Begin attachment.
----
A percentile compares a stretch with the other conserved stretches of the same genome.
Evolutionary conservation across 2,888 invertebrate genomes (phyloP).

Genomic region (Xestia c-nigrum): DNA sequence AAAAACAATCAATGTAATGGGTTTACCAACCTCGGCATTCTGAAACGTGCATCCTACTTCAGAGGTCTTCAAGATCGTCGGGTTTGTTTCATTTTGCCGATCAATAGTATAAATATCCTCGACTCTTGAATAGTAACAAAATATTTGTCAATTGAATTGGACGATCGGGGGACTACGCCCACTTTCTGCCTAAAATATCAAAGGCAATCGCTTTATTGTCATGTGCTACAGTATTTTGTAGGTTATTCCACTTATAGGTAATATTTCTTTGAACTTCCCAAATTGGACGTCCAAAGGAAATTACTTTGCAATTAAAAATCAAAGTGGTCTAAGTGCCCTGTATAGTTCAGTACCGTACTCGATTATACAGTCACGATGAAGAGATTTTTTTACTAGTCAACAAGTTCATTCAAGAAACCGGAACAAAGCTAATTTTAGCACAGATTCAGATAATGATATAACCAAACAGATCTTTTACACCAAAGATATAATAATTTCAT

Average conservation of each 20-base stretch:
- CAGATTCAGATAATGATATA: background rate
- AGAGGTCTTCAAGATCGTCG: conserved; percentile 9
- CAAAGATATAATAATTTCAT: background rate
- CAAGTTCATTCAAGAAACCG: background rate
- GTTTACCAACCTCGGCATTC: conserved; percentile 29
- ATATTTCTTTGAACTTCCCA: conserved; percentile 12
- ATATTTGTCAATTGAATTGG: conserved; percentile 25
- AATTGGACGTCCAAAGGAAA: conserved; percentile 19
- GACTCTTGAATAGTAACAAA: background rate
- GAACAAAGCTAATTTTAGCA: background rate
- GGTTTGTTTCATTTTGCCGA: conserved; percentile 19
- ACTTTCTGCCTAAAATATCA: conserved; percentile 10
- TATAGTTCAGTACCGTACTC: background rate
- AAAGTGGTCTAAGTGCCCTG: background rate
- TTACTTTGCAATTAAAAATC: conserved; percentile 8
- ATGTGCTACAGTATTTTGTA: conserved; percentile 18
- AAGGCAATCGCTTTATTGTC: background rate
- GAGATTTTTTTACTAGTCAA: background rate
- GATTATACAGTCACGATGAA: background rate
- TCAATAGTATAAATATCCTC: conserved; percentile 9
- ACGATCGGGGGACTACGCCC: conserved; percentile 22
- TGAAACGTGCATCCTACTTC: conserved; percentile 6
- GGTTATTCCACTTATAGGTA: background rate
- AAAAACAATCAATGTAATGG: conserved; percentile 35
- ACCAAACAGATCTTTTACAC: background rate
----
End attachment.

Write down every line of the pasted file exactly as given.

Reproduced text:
A percentile compares a stretch with the other conserved stretches of the same genome.
Evolutionary conservation across 2,888 invertebrate genomes (phyloP).

Genomic region (Xestia c-nigrum): DNA sequence AAAAACAATCAATGTAATGGGTTTACCAACCTCGGCATTCTGAAACGTGCATCCTACTTCAGAGGTCTTCAAGATCGTCGGGTTTGTTTCATTTTGCCGATCAATAGTATAAATATCCTCGACTCTTGAATAGTAACAAAATATTTGTCAATTGAATTGGACGATCGGGGGACTACGCCCACTTTCTGCCTAAAATATCAAAGGCAATCGCTTTATTGTCATGTGCTACAGTATTTTGTAGGTTATTCCACTTATAGGTAATATTTCTTTGAACTTCCCAAATTGGACGTCCAAAGGAAATTACTTTGCAATTAAAAATCAAAGTGGTCTAAGTGCCCTGTATAGTTCAGTACCGTACTCGATTATACAGTCACGATGAAGAGATTTTTTTACTAGTCAACAAGTTCATTCAAGAAACCGGAACAAAGCTAATTTTAGCACAGATTCAGATAATGATATAACCAAACAGATCTTTTACACCAAAGATATAATAATTTCAT

Average conservation of each 20-base stretch:
- CAGATTCAGATAATGATATA: background rate
- AGAGGTCTTCAAGATCGTCG: conserved; percentile 9
- CAAAGATATAATAATTTCAT: background rate
- CAAGTTCATTCAAGAAACCG: background rate
- GTTTACCAACCTCGGCATTC: conserved; percentile 29
- ATATTTCTTTGAACTTCCCA: conserved; percentile 12
- ATATTTGTCAATTGAATTGG: conserved; percentile 25
- AATTGGACGTCCAAAGGAAA: conserved; percentile 19
- GACTCTTGAATAGTAACAAA: background rate
- GAACAAAGCTAATTTTAGCA: background rate
- GGTTTGTTTCATTTTGCCGA: conserved; percentile 19
- ACTTTCTGCCTAAAATATCA: conserved; percentile 10
- TATAGTTCAGTACCGTACTC: background rate
- AAAGTGGTCTAAGTGCCCTG: background rate
- TTACTTTGCAATTAAAAATC: conserved; percentile 8
- ATGTGCTACAGTATTTTGTA: conserved; percentile 18
- AAGGCAATCGCTTTATTGTC: background rate
- GAGATTTTTTTACTAGTCAA: background rate
- GATTATACAGTCACGATGAA: background rate
- TCAATAGTATAAATATCCTC: conserved; percentile 9
- ACGATCGGGGGACTACGCCC: conserved; percentile 22
- TGAAACGTGCATCCTACTTC: conserved; percentile 6
- GGTTATTCCACTTATAGGTA: background rate
- AAAAACAATCAATGTAATGG: conserved; percentile 35
- ACCAAACAGATCTTTTACAC: background rate